I’ve said this before, but the first time you see a photo of a relative you’ve been researching for years is an emotional thing. It’s like finally getting to meet the person… except you’re related to them… and they’re dead, so it’s got this bittersweet aspect to it. Couple that with the fact that, sometimes, you never even dreamed a photo of them existed… and you have a great recipe for a teary and moving moment.
My cousin Tom Forrest sent me an email last night saying that he’d gotten together with his first cousin Pamela Burrell Antoni. Apparently, Pam had been holding out on us a little, because she had quite the treasure trove of old family photos. Tom sent me four, all of which are just incredible. I’m going to post them here with some background on each photo. Tom says more are on the way, so I’m very excited to say the least.
First, some background. Here is the five-generation family tree of my grandmother, Mildred Jean Forrest (1915-2006). You can click to enlarge this:
Mildred Jean Forrest – Family Tree
As you can see, my grandmother’s mother was the much beloved Lulu Maria Cairns Forrest Whitney Bailey Coutermarsh, a real pillar of my family about whom I have written previously. Here, for example: Recollections of Lulu Maria Cairns. Lulu’s parents were Samuel Robert Cairns and Helen Maria Nason. Helen died in 1912 at the age of only 48, and I didn’t know any photos of her existed. Yet here is one that Tom got from Pam:
Helen Maria Nason
It seems to have been taken about 1885, when Helen was in her early 20’s. She looks strikingly like her daughter Mildred to me. Something about a slight sadness in the eyes.
Lulu & Mildred Cairns c1897
My 2x great-grandmother Helen Maria Nason was born in October of 1863 in Skowhegan, Maine. Her father worked in Skowhegan while she was a young girl, then the family moved to Missiquoi in Québec, Canada where she met her husband Samuel Robert Cairns. They were married on 29 Dec 1886 in the Bedford Methodist Church in Bedford, Québec, Canada. Samuel worked as an “Inspector” at that time. Helen died on 24 Apr 1912 in Westmount, Québec, Canada [Westmount is actually an “enclave” of Montréal] at the age of only 48. She was buried in Ormstown, Canada, the home town of the Cairns family, which is just south of Montréal on the other side of the St. Lawrence River. I have very little detail about her life, so this photo is a great thing to have.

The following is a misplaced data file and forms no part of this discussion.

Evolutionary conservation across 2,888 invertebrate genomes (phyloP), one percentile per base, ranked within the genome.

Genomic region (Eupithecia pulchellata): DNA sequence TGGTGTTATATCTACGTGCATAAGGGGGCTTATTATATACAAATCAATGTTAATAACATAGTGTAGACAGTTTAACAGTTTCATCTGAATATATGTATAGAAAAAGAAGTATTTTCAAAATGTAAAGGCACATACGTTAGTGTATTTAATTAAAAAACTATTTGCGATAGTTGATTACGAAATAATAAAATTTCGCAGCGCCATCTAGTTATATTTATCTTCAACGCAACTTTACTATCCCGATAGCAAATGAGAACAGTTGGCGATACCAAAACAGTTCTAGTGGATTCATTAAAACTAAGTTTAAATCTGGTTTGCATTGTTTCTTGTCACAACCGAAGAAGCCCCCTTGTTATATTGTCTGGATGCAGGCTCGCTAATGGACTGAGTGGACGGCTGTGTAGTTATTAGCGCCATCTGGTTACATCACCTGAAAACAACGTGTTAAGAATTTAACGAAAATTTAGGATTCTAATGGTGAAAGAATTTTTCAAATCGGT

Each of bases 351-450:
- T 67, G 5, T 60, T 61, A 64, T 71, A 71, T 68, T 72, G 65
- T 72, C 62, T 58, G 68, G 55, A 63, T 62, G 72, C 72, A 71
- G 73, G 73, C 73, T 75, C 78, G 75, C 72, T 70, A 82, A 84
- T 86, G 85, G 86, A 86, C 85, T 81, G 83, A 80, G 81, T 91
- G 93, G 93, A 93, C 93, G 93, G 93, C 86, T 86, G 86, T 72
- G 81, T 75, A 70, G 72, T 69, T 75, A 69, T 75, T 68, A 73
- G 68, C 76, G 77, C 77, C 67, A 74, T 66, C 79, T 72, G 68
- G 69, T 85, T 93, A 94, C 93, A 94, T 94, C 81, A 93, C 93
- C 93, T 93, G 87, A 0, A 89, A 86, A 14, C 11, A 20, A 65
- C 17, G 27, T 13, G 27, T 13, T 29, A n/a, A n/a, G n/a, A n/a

The next photo is of the entire Cairns family, taken about 1906. It shows my great-great-grandparents Helen Nason and Samuel Robert Cairns [1862-1941] with their daughters Lulu and Mildred as young women.
Samuel, Lulu, Mildred & Helen Cairns (clockwise from top), c1906
The next one really shocked me when I opened it:
Lucy Gilman Folsom, c1885
This Helen Nason’s mother, Lucy Gilman Folsom [1835 – 1916]. She was my 3x great grandmother. Lucy was born on 27 Apr 1835 in Fayette, Maine to Charles Taylor Folsom [1808-1886] and Elizabeth E. Judkins [1808-1886]. She lived in Fayette during her childhood, then she married Ruel Nason [1832-1889] in Wayne, Maine about 1856. Ruel was an axe-manufacturer and I’ve written about the work of the Folsom and Ruel families in the skilled-metal trades before. Lucy and Ruel moved from Wayne, Maine in 1860 to Skowhegan, Maine in 1870, to Missiquoi, Québec, Canada in 1881, to Bedford, Québec, Canada in 1886. Unfortunately my grandfather Ruel died there from pneumonia on 29 Feb 1889. Lucy, now a widow, moved to Newport, New Hampshire where she is in the 1900 census living with her brother-in-law Stephen Farwell, her sister Ann’s widowed husband. Lucy died on 18 Jun 1916, and is buried with her husband in the Elkins Cemetery in Elkins, New Hampshire. It’s funny that I never noticed the Mason symbol on the gravestone until just now.
Ruel Nason & Lucy Folsom Grave – Elkins Cemetery, Elkins, NH
Finally, Tom sent a photo of Lucy Folsom as an older woman, taken around 1915. I like the dignified feeling of this one. It feels like a woman looking back at a long and full life. She seems lost in her memories.
Lucy Folsom Nason c1915
As usual, many thanks to my cousin Tom Forrest and to Pamela Burrell Antoni for these incredible photos!